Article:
Crosby, Matthews, McDavid named Ted Lindsay Award finalists


Sidney Crosby, Auston Matthews and Connor McDavid were named finalists for the Ted Lindsay Award on Wednesday.

The award is given annually to the most outstanding player in the NHL as voted by fellow members of the NHL Players’ Association. The winner will be announced as part of the 2021 NHL Awards presented by Bridgestone during the Stanley Cup Semifinals or Stanley Cup Final.

Crosby was 10th in the NHL with 62 points (24 goals, 38 assists) in 55 regular-season games for the Pittsburgh Penguins, who finished first in the MassMutual East Division and qualified for the Stanley Cup Playoffs for the 15th straight season. The center led Pittsburgh in points per game (1.13), even-strength points (39; 18 goals, 21 assists), power-play points (22; five goals, 17 assists) and shots on goal (159), and he ranked first among its forwards in ice time per game (20:24). Crosby became the first player in Penguins history to score at least 20 goals in 13 NHL seasons and averaged at least one point per game for the 16th straight season to start his NHL career. Only Wayne Gretzky started his NHL career with more consecutive point-per-game seasons (19), and Gretzky (19) and Gordie Howe (17) are the only players who have more point-per-game seasons than Crosby.

Crosby has won the award three times (2006-07, 2012-13, 2013-14) and would be the third player to win it at least four times, joining Gretzky (five times) and Mario Lemieux (four times). In addition to Lemieux, Jaromir Jagr (two times) and Evgeni Malkin (once) have also won the award with the Penguins.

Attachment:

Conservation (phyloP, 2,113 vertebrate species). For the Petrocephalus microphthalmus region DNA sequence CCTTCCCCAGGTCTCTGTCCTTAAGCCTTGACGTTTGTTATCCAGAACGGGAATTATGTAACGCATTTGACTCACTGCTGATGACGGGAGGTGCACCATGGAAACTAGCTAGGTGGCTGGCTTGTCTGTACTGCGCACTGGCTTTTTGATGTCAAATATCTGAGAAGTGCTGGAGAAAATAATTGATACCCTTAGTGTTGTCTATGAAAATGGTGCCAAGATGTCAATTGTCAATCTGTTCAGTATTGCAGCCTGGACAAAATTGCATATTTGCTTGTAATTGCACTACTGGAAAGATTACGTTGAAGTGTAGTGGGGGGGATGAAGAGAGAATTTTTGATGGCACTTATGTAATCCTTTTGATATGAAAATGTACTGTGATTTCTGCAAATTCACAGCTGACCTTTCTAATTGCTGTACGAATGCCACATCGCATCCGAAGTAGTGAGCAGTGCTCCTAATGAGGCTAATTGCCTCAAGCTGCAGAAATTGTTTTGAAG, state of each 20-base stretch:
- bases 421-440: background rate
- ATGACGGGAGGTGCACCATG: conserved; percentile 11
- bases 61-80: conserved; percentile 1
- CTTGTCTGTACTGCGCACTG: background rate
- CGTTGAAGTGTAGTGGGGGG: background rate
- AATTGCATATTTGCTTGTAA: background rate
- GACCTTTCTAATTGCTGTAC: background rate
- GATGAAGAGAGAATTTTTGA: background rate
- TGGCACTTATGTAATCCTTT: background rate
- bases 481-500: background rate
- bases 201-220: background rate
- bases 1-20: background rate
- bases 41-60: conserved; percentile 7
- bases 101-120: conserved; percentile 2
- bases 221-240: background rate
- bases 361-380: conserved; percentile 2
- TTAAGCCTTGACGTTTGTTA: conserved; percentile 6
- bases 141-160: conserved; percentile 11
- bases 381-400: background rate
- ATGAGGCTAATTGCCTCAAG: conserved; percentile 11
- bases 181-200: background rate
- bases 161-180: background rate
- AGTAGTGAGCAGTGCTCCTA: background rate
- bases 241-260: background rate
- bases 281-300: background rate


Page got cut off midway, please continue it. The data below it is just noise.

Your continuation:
Matthews led the NHL with 41 goals in 52 games to become the first Toronto Maple Leafs player to do so in 75 years (Gaye Stewart, 37 goals; 1945-46) and the first United States-born player to do so in 24 years (Keith Tkachuk, 52; 1996-97). The center led the NHL in game-winning goals (12) and shots on goal (222), was second in even-strength points (53; 31 goals, 22 assists), and finished tied for fifth with 66 points.

Matthews helped Toronto finish first in the Scotia North Division and qualify for the playoffs for the fifth straight season. He is a first-time finalist and would be the first Maple Leafs player to win the award.

McDavid led the NHL with 105 points (33 goals, 72 assists), finishing 21 ahead of Edmonton Oilers teammate Leon Draisaitl, who was second with 84. The center led the NHL in assists, even-strength points (68; 24 goals, 44 assists) and power-play points (37; nine goals, 28 assists), and was second in goals and game-winning goals (11) behind Matthews. McDavid scored at least one point in 45 of 56 games and had 33 multipoint games, including 18 with at least three points. It was the third time he led the NHL in scoring (100 points in 2016-17; 108 points in 2017-18).

McDavid helped the Oilers to a second-place finish in the North to qualify for the playoffs. He has won the award twice (2016-17, 2017-18) and would be the second straight Oilers player to win it (Draisaitl last season). He can become the seventh player to win the Ted Lindsay Award at least three times. In addition to Gretzky, Lemieux and Crosby, Jagr, Guy Lafleur and Alex Ovechkin each is a three-time winner.

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